State Sen. Mike Woodard, at the time a member of the Durham City Council, recommended Johnston to manage the new public access station. "I knew of Chad's work at The Peoples Channel, and I knew it was exemplary," Woodard said. "I was impressed with him as a person, a programmer and a manager. He had a great track record and a reputation for being fair."
Woodard persuaded enough Durham community leaders of Johnston's credentials and it was this, Woodard said, that sold his recommendation to city staff. Johnston and TPC were given the $110,000 to run the Durham station for the next few years, as well as grant money from the Fund for Southern Communities.
But not everyone was happy with this arrangement, at least initially. "I think many of [the producers] just didn't trust us. There were a lot of cultural and racial issues, particularly around just Chapel Hill and Durham," Johnston says.
The Rev. James E. Vaughan, pastor at the Abundant Life Assembly Church, attended several of the city meetings where the future of Durham's public access station was discussed. "There was a concern that the Durham public access would be a stepchild of Chapel Hill, and Chad gave assurances that it would not, and it did not," he said.
Joe Thayer, producer of a program called Words of Peace, said: "Since TimeWarner kicked us to the curb so abruptly, and the city didn't seem like they were forthcoming with the funds, you tended to get suspicious of everybody, and their motivations and what they're gonna do, so there was some suspicion of Chad and what his motives were. But it was a fait accompli anyway, because he was the only game in town. And he's been great. I couldn't ask for anyone better."
Though Johnston has lived in Chapel Hill during his time in North Carolina, he has a certain affinity for the town just up 15-501. "Durham is an awesome community," Johnston says. "There's a lot of stuff happening there, it feels like a little Renaissance. We want Durham to be able to tell its own story, because a bunch of what's being said about Durham is so negative. The stories we're telling are drastically different and much more reflective of what's actually happening. Whether or not someone thinks that has an impact, I can't stress enough that healthy communities are healthy when they have the ability to understand themselves."
Overall, TPC is financially stable. "Though there's never a good time for an executive transition, if there were one, this might actually be a good time," Johnston says.
Taylor of TPC agrees: "Chad wouldn't go if he didn't feel that we were in a good place. He's presented all this information, all this groundwork for us. I mean, he'll be missed so much, but we're in a good place to move forward and we're very excited."
However, unlike TPC, DCM is consistently short on funds. Although the entities are two parts of the same organization, funds that are apportioned to Chapel Hill can only be used in Chapel Hill, and vice versa.
Wilhemenia Thomas, a Durham resident and producer of the program Gospel on the Road, wrote in an email last week: "DCM is in need of new equipment. Someone just called me regarding the audio for their show. The audio is off because the equipment is not working right now at the Durham studio. It takes funds to operate a studio."
Johnston and Monica Hughes, director of Durham Community Media, are optimistic, but they acknowledge that local businesses and individual donors will be crucial in keeping DCM on the air in the coming years. "What local businesses don't realize is, we are incredibly well watched. We get comments all the time, random phone calls all the time," Johnston says.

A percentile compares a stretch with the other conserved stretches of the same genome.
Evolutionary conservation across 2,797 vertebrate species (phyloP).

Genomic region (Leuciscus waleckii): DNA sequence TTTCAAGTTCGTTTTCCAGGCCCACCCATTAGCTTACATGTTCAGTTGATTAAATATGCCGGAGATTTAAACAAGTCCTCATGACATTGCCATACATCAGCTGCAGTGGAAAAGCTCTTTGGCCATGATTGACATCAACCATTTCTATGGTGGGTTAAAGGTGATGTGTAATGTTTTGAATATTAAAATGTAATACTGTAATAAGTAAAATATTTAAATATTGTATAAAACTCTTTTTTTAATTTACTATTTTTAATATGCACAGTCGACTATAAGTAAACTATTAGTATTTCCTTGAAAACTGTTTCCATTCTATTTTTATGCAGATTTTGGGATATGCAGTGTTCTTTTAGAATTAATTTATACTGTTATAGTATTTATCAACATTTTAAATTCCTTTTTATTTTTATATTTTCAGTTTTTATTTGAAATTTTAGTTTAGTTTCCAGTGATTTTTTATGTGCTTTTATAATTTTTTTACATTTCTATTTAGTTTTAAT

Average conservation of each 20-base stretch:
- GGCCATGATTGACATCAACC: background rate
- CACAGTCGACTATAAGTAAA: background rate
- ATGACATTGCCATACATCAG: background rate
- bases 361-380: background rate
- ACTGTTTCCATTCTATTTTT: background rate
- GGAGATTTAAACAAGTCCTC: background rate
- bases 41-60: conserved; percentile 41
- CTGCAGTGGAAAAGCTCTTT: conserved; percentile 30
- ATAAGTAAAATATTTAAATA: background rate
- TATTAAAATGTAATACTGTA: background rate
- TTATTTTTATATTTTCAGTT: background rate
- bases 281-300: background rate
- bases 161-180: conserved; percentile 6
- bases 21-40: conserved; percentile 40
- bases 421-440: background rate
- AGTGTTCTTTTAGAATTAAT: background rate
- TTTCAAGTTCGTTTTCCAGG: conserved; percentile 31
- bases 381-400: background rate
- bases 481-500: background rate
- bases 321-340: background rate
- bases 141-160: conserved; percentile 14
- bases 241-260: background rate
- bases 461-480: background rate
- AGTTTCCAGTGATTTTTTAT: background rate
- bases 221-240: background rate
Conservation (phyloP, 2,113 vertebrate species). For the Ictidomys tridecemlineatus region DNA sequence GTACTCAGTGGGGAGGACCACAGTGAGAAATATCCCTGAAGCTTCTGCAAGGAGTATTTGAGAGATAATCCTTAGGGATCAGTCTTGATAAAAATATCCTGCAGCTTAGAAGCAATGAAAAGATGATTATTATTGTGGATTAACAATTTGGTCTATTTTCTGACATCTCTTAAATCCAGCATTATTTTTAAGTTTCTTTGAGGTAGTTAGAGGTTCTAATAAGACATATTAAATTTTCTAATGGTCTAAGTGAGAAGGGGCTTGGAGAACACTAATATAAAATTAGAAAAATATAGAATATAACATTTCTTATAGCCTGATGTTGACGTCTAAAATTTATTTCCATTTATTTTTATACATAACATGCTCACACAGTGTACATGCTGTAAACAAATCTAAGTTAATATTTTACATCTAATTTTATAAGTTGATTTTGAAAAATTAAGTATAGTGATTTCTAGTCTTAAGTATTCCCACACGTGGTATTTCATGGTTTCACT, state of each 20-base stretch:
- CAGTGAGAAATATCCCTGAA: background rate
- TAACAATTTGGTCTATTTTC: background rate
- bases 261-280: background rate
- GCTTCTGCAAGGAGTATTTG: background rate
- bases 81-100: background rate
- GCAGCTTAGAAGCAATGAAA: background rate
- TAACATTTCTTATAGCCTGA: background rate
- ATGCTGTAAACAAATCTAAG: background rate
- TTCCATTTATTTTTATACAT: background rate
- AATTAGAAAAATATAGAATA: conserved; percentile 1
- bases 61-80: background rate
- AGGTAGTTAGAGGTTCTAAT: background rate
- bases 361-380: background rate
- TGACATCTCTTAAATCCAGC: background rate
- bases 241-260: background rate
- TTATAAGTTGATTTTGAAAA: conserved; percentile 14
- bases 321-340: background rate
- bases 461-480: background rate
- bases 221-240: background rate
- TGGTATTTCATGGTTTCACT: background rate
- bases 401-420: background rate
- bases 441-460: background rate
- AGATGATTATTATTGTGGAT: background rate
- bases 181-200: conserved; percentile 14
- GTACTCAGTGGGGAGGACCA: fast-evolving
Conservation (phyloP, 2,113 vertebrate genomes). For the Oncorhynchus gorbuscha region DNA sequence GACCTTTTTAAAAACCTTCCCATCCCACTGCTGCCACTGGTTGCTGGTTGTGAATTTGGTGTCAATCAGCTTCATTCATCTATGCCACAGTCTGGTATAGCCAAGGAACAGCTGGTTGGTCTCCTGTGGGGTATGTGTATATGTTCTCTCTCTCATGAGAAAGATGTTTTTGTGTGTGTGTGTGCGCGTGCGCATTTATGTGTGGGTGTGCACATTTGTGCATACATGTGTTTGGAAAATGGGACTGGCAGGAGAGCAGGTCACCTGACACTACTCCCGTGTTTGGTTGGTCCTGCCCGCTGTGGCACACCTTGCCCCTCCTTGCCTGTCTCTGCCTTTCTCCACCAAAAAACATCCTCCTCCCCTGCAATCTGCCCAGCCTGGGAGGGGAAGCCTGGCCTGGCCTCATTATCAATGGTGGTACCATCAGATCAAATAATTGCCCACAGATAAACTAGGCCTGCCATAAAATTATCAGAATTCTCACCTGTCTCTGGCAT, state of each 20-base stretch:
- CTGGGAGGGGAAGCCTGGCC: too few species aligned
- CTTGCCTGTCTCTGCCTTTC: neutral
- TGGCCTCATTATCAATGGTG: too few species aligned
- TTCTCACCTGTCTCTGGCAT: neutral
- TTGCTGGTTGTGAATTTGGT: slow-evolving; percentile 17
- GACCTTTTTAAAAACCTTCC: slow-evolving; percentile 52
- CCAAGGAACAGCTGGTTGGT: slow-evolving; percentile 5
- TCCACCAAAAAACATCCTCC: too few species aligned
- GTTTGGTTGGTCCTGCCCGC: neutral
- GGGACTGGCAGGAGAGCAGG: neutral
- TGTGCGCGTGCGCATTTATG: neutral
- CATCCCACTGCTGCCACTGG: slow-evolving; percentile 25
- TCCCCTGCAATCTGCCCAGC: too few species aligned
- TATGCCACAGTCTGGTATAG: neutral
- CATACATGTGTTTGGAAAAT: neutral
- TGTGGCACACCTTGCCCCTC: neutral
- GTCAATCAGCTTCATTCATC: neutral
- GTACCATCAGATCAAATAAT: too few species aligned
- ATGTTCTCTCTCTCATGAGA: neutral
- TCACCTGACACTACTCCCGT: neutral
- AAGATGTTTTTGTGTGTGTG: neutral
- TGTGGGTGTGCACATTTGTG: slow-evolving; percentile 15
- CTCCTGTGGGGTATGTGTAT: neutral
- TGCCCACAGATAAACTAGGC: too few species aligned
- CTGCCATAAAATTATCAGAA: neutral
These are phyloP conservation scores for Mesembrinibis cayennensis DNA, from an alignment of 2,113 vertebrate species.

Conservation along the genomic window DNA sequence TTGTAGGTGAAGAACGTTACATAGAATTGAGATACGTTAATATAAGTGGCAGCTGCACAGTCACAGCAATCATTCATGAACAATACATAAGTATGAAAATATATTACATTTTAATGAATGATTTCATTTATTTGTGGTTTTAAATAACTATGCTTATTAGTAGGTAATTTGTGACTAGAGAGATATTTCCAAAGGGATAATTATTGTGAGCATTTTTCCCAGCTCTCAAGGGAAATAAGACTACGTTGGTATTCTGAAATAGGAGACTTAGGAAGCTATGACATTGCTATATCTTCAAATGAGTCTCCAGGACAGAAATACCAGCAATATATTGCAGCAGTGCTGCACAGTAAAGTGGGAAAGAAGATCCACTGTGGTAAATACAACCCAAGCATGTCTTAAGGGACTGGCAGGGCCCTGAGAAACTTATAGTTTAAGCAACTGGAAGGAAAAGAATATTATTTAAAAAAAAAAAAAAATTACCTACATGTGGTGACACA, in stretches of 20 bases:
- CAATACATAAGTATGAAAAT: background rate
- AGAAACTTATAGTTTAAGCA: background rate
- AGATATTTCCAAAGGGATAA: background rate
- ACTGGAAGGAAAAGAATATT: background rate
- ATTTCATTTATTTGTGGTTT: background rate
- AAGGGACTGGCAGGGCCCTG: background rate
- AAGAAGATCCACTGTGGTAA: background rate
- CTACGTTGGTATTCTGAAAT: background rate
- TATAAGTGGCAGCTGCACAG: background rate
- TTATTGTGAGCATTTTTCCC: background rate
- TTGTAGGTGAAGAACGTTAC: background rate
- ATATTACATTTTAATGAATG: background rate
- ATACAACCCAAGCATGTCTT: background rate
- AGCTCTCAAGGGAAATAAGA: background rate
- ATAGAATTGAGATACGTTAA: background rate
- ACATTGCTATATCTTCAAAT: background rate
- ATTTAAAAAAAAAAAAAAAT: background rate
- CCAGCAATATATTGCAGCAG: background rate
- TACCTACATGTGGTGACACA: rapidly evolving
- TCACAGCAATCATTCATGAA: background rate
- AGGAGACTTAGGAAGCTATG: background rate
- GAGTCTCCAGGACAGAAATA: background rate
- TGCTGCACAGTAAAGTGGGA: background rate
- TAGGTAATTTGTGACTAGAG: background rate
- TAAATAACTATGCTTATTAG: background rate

These are challenging times for public access media stations across the country.Corporate power isn't the only issue—the Internet is another. "In terms of viewing habits and how more people are getting their content online rather than over cable, [that] is another shift in how people consume their media, and that's challenging the ways people will fund community media," says Stearns of the Free Press.
But public access media is vastly different from Internet sites such as YouTube, Johnston says. "YouTube will never advocate for you. One thing we do is advocate in the community for spaces where media can be made at the community level, not as dictated by commercial forces, to help promote civic discourse.
"The other thing YouTube will never do is educate you. It's not gonna teach you how to be more effective at communicating, it's not gonna give you tools to do so, it's merely a platform. It's also different in that it's much harder to get truly locally curated stuff, and the vast majority of what we're gonna be is local."
Johnston says TPC/DCM has no way of knowing who watches the stations' channels, but that "community members around these parts crave local. Local food, local music, local production. And the same is true for local media. Further, they crave a 'local' that is authentic, that has real meaning. The local news doesn't provide that, just as the local franchise of a national company doesn't have that same feel of something that is truly born and bred from the soul of a community."
Johnston speculates that the audience is similar to the producers who use the station to air content: "anyone and everyone," including high school kids, seniors, church groups, fashion connoisseurs, members of the LGBT community and low-income citizens of different racial and ethnic backgrounds.
Not only can people air their own shows at TPC/DCM, but for a nominal fee, they can also take classes in subjects ranging from camera certification to production to editing to interviewing techniques. They can learn how to make a short film and how to get that film on—yes—YouTube.
Soon there will be courses on how to promote programming using social media and how to design apps for smartphones. No one from the community is denied and if someone can't pay, there's a sweat equity option: take classes for free in exchange for volunteering at the station.
"People have to understand: Yes, we're a TV station, but we are a community organization," Hughes says. "We are here so that people have freedom of speech. Yes, we are a TV station; yes, we're a nonprofit; but we are the voice of the people."
This article appeared in print with the headline "Good night and good luck."